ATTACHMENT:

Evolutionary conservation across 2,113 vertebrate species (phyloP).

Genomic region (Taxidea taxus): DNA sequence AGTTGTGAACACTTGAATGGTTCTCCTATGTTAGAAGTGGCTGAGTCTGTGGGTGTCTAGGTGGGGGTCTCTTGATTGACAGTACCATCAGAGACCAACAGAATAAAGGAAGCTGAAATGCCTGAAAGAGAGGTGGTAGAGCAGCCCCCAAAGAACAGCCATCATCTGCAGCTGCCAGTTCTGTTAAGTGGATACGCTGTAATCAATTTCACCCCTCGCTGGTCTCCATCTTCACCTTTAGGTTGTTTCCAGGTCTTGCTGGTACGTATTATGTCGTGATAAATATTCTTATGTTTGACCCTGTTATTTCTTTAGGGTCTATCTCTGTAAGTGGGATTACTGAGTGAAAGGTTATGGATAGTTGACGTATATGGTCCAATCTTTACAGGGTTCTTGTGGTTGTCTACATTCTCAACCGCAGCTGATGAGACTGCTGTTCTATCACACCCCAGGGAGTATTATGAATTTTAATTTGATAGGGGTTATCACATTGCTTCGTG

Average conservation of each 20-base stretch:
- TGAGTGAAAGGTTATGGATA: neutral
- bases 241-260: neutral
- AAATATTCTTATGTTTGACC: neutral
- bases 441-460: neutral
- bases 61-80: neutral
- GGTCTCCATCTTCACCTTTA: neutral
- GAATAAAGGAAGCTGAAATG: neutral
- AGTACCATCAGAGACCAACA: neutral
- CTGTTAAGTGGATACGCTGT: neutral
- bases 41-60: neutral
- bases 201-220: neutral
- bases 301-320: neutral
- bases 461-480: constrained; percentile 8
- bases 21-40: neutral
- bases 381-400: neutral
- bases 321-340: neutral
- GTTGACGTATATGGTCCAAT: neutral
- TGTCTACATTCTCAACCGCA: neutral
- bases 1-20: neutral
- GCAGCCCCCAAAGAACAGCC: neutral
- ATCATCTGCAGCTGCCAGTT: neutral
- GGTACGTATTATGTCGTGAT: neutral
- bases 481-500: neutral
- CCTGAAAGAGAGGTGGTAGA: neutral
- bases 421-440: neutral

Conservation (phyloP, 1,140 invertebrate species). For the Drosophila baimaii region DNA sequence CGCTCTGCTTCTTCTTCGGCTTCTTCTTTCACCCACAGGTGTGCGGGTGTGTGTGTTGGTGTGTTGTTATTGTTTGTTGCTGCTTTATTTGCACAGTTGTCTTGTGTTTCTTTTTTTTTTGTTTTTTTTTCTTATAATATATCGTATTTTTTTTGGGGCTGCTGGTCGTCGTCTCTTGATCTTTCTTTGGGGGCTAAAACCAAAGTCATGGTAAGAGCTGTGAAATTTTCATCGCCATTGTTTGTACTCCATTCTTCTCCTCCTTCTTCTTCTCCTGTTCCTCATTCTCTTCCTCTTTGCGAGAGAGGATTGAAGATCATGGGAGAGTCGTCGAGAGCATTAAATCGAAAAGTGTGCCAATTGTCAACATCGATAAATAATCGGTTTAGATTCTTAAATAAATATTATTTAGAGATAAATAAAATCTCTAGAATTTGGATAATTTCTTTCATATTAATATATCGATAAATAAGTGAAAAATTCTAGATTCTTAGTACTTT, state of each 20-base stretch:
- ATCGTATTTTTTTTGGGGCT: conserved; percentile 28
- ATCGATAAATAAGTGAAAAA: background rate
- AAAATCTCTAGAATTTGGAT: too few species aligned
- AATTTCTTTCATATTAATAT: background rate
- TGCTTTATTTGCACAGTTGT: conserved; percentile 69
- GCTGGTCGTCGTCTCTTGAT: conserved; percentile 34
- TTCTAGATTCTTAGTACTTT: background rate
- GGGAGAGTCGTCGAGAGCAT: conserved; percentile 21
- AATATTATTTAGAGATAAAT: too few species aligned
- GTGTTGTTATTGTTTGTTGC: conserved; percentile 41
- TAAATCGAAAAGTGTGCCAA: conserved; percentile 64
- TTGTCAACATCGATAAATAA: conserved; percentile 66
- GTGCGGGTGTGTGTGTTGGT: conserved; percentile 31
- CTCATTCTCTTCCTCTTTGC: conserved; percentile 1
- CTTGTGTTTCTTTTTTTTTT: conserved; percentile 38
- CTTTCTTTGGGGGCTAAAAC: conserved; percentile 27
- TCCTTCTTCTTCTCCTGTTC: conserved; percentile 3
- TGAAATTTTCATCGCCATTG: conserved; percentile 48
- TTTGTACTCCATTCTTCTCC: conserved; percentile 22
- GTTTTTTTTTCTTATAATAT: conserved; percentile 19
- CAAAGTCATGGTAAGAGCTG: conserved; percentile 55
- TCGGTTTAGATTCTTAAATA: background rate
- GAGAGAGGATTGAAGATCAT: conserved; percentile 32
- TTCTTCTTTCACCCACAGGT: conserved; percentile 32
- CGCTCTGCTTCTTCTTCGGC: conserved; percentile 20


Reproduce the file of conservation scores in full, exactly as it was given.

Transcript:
Evolutionary conservation across 2,113 vertebrate species (phyloP).

Genomic region (Taxidea taxus): DNA sequence AGTTGTGAACACTTGAATGGTTCTCCTATGTTAGAAGTGGCTGAGTCTGTGGGTGTCTAGGTGGGGGTCTCTTGATTGACAGTACCATCAGAGACCAACAGAATAAAGGAAGCTGAAATGCCTGAAAGAGAGGTGGTAGAGCAGCCCCCAAAGAACAGCCATCATCTGCAGCTGCCAGTTCTGTTAAGTGGATACGCTGTAATCAATTTCACCCCTCGCTGGTCTCCATCTTCACCTTTAGGTTGTTTCCAGGTCTTGCTGGTACGTATTATGTCGTGATAAATATTCTTATGTTTGACCCTGTTATTTCTTTAGGGTCTATCTCTGTAAGTGGGATTACTGAGTGAAAGGTTATGGATAGTTGACGTATATGGTCCAATCTTTACAGGGTTCTTGTGGTTGTCTACATTCTCAACCGCAGCTGATGAGACTGCTGTTCTATCACACCCCAGGGAGTATTATGAATTTTAATTTGATAGGGGTTATCACATTGCTTCGTG

Average conservation of each 20-base stretch:
- TGAGTGAAAGGTTATGGATA: neutral
- bases 241-260: neutral
- AAATATTCTTATGTTTGACC: neutral
- bases 441-460: neutral
- bases 61-80: neutral
- GGTCTCCATCTTCACCTTTA: neutral
- GAATAAAGGAAGCTGAAATG: neutral
- AGTACCATCAGAGACCAACA: neutral
- CTGTTAAGTGGATACGCTGT: neutral
- bases 41-60: neutral
- bases 201-220: neutral
- bases 301-320: neutral
- bases 461-480: constrained; percentile 8
- bases 21-40: neutral
- bases 381-400: neutral
- bases 321-340: neutral
- GTTGACGTATATGGTCCAAT: neutral
- TGTCTACATTCTCAACCGCA: neutral
- bases 1-20: neutral
- GCAGCCCCCAAAGAACAGCC: neutral
- ATCATCTGCAGCTGCCAGTT: neutral
- GGTACGTATTATGTCGTGAT: neutral
- bases 481-500: neutral
- CCTGAAAGAGAGGTGGTAGA: neutral
- bases 421-440: neutral

Conservation (phyloP, 1,140 invertebrate species). For the Drosophila baimaii region DNA sequence CGCTCTGCTTCTTCTTCGGCTTCTTCTTTCACCCACAGGTGTGCGGGTGTGTGTGTTGGTGTGTTGTTATTGTTTGTTGCTGCTTTATTTGCACAGTTGTCTTGTGTTTCTTTTTTTTTTGTTTTTTTTTCTTATAATATATCGTATTTTTTTTGGGGCTGCTGGTCGTCGTCTCTTGATCTTTCTTTGGGGGCTAAAACCAAAGTCATGGTAAGAGCTGTGAAATTTTCATCGCCATTGTTTGTACTCCATTCTTCTCCTCCTTCTTCTTCTCCTGTTCCTCATTCTCTTCCTCTTTGCGAGAGAGGATTGAAGATCATGGGAGAGTCGTCGAGAGCATTAAATCGAAAAGTGTGCCAATTGTCAACATCGATAAATAATCGGTTTAGATTCTTAAATAAATATTATTTAGAGATAAATAAAATCTCTAGAATTTGGATAATTTCTTTCATATTAATATATCGATAAATAAGTGAAAAATTCTAGATTCTTAGTACTTT, state of each 20-base stretch:
- ATCGTATTTTTTTTGGGGCT: conserved; percentile 28
- ATCGATAAATAAGTGAAAAA: background rate
- AAAATCTCTAGAATTTGGAT: too few species aligned
- AATTTCTTTCATATTAATAT: background rate
- TGCTTTATTTGCACAGTTGT: conserved; percentile 69
- GCTGGTCGTCGTCTCTTGAT: conserved; percentile 34
- TTCTAGATTCTTAGTACTTT: background rate
- GGGAGAGTCGTCGAGAGCAT: conserved; percentile 21
- AATATTATTTAGAGATAAAT: too few species aligned
- GTGTTGTTATTGTTTGTTGC: conserved; percentile 41
- TAAATCGAAAAGTGTGCCAA: conserved; percentile 64
- TTGTCAACATCGATAAATAA: conserved; percentile 66
- GTGCGGGTGTGTGTGTTGGT: conserved; percentile 31
- CTCATTCTCTTCCTCTTTGC: conserved; percentile 1
- CTTGTGTTTCTTTTTTTTTT: conserved; percentile 38
- CTTTCTTTGGGGGCTAAAAC: conserved; percentile 27
- TCCTTCTTCTTCTCCTGTTC: conserved; percentile 3
- TGAAATTTTCATCGCCATTG: conserved; percentile 48
- TTTGTACTCCATTCTTCTCC: conserved; percentile 22
- GTTTTTTTTTCTTATAATAT: conserved; percentile 19
- CAAAGTCATGGTAAGAGCTG: conserved; percentile 55
- TCGGTTTAGATTCTTAAATA: background rate
- GAGAGAGGATTGAAGATCAT: conserved; percentile 32
- TTCTTCTTTCACCCACAGGT: conserved; percentile 32
- CGCTCTGCTTCTTCTTCGGC: conserved; percentile 20